Yes, indeed, folks, this title is harsh, but I will let you be the judge of the assertion.
Recall the last time you opened your inbox on a Monday morning only to find a message from Human Resources announcing the start of the company’s annual Compliance Training.
What was your immediate emotional response?
I presume it was not one of joy and eager anticipation but rather abject displeasure and planned procrastination.
Why do the words Compliance Training evoke so much negative resistance on the part of employees in the workforce?
I surmise that much of the resistance stems from the authoritative nature of the training. After all, who likes to be forcefully compelled to do anything. Dropping the word compliance would be one place to start but let’s not get ahead.
Yes, I will readily admit that Compliance Training is a legal matter of utmost importance to a business. But why does it seem every Learning Management System’s (LMS) approach is to elicit fear and punishment as their carrot?
And while on the subject of LMS, why does it feel like they were made by Lawyers for Lawyers? Is this the best we can do for our employees?
Each new LMS requires employees to frequently change context during their day to learn a new system whose use is short-lived at best.
The traditional LMS approach presents the entirety of a lengthy program upfront and asks employees to block a window for uninterrupted attention. The commitment required appears daunting, leading most employees to procrastinate to the very end.
This brings me to another reason why Compliance Training is so dreaded. Designers of these training programs do not consider the delivery vehicle employees favor the most. This point is true of training programs in general.
Well-meaning companies go out of their way to implement systems and processes to maximize employee productivity. Yet, when the time comes to deliver training, little to no accounting is taken of the working style employees favor the most.
The recent widespread adoption of distributed and asynchronous communication platforms in response to Covid and the need to go remote is a case in point. Slack, Microsoft Teams, and Zoom are some of the more popular vehicles discovered and favored by employees during this challenging period.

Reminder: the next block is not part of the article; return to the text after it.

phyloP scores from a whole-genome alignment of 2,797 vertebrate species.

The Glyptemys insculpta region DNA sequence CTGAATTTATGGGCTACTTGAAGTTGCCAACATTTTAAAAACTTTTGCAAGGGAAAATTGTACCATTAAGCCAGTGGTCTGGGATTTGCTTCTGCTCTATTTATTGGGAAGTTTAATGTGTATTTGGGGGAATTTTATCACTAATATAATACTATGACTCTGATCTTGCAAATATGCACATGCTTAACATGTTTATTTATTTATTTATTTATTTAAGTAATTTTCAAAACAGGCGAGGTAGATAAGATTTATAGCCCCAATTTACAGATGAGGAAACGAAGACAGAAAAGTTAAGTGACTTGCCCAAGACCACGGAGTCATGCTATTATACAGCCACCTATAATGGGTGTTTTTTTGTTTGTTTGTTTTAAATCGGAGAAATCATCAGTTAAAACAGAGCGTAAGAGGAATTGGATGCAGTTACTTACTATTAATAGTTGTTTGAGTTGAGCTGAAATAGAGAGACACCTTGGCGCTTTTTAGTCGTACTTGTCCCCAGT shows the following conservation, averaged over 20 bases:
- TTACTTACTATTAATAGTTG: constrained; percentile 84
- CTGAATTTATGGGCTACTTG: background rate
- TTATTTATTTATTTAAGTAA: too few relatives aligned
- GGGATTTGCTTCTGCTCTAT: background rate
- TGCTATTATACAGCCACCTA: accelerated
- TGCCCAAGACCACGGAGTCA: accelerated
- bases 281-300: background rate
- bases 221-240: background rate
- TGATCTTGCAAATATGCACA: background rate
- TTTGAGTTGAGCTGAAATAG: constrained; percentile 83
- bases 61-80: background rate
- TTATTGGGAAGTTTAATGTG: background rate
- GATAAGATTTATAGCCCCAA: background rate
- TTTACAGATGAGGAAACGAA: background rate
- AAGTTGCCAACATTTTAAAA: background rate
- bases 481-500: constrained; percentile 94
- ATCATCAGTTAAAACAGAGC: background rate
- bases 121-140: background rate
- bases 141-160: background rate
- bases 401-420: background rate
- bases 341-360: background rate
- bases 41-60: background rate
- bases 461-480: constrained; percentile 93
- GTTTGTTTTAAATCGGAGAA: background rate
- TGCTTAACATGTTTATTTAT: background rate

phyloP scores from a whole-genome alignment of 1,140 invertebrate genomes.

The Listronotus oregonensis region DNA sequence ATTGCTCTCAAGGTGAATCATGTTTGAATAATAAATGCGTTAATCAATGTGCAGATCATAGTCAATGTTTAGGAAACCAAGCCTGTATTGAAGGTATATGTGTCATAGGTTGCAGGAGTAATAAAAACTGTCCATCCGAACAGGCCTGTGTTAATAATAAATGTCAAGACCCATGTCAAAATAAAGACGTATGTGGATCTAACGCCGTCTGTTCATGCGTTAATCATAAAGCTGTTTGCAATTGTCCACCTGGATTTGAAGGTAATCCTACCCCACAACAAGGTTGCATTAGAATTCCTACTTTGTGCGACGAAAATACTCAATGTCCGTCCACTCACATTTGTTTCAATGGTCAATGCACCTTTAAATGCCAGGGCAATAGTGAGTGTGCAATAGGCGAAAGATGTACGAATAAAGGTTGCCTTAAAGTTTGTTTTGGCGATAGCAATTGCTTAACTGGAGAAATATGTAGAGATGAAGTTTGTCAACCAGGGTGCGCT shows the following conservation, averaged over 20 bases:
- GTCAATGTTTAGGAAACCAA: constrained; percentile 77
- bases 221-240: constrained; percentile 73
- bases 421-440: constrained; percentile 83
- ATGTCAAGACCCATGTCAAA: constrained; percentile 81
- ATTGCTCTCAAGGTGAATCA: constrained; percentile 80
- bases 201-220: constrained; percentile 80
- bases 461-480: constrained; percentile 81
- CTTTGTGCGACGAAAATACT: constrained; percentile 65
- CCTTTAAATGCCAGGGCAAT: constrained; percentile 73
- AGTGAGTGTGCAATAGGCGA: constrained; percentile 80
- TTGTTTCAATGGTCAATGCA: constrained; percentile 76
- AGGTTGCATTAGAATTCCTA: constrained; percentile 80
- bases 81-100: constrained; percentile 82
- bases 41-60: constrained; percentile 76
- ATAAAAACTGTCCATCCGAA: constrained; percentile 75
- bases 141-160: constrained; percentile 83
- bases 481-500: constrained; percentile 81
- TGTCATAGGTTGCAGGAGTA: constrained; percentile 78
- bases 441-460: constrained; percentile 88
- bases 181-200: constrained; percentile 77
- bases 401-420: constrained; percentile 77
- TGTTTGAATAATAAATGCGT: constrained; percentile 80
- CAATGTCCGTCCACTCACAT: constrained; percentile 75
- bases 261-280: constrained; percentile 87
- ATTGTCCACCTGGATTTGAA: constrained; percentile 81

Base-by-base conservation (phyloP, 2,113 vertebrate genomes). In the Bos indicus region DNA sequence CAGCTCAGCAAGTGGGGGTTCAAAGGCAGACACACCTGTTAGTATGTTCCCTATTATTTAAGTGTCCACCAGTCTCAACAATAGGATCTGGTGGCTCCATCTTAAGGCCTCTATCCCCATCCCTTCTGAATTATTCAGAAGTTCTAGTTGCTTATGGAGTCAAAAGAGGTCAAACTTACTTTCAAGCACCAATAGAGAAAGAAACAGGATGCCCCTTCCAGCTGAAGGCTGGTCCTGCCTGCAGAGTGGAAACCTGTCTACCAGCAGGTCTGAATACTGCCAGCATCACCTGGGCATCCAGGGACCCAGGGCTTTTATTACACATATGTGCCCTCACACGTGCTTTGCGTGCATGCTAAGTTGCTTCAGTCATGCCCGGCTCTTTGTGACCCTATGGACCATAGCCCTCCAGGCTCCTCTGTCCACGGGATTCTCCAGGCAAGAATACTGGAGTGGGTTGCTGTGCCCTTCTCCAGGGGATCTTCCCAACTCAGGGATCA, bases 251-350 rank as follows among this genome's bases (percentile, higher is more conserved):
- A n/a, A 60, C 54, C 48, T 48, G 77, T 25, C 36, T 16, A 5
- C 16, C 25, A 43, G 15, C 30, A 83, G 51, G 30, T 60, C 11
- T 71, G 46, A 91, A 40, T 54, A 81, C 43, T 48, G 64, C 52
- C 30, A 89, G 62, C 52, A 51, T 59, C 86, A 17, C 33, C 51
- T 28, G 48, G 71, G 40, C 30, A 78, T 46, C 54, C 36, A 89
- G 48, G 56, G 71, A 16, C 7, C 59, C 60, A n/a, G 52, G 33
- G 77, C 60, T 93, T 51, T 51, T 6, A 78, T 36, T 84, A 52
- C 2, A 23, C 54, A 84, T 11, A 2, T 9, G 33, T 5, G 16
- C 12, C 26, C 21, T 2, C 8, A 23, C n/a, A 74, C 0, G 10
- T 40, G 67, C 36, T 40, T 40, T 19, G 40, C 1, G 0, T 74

For those in the tech world, these platforms were widely used before Covid; nonetheless, this industry also finds itself guilty of the same lack of imagination regarding Compliance Training, Onboarding, and a host of other routine training.
Companies delivering training programs should take inventory of how their workforce elects to get work done.
Slack positions itself as a community where employee happiness and productivity thrive. Anyone who has worked with teams using this platform can attest to this statement.
Yet, the overriding mandate to satisfy an audit evaporates all happiness and productivity from the stated task.
And what follows?
Human Resources complains of poor engagement and frequently has to nudge employees who are “slacking” (excuse the pun) in their obligations to meet the deadline. This pattern repeats endlessly, along with the feign surprises to the poor engagement and adoption levels this course of action engenders.
Adoption and retention always drop in priority as employees make a mad dash at the end to fill those unchecked completion boxes. Improving the organizational culture and team efficiency is sacrificed on the altar of the audit enforcement.
But what if there was a way to junk the LMS and deliver highly effective training in small chunks to your audience where
you THEY are?
Meet your audience where THEY are!
What if your training could be received with the same ease of flow and fit as an interstitial ad? I think you would agree that this approach would be superior to shouting at your audience from the edges of the screen with calls to “Buy this and buy that “ as with traditional ads.
This is what Cassava does precisely.
Cassava honors the mantra that “Slack is the place where work gets done” and delivers trainings we call Experiences to your audience where they are most productive and at home. Cassava uses three foundational principles for success:
- Pattern Recognition
You can learn more about these principles in a previous article.
We believe this approach is a winner in the categories that matter - engagement and adoption.
Designing a training program requires an upfront investment of time and resources. Your reasons for undertaking this endeavor should exceed the limited justification to satisfy an auditor’s checkbox.
Whether you choose Cassava or another solution, I hope you would agree that the current approach to Compliance Training has failed miserably and requires a new perspective and approach.
The points addressed today will help you navigate this road should you find yourself tasked with creating training programs.
We have designed a free Onboarding demo for those interested in evaluating Cassava in Slack.
Ready, Set, Go!
Your feedback is welcomed as always.
You no doubt have an opinion bubbling to the surface.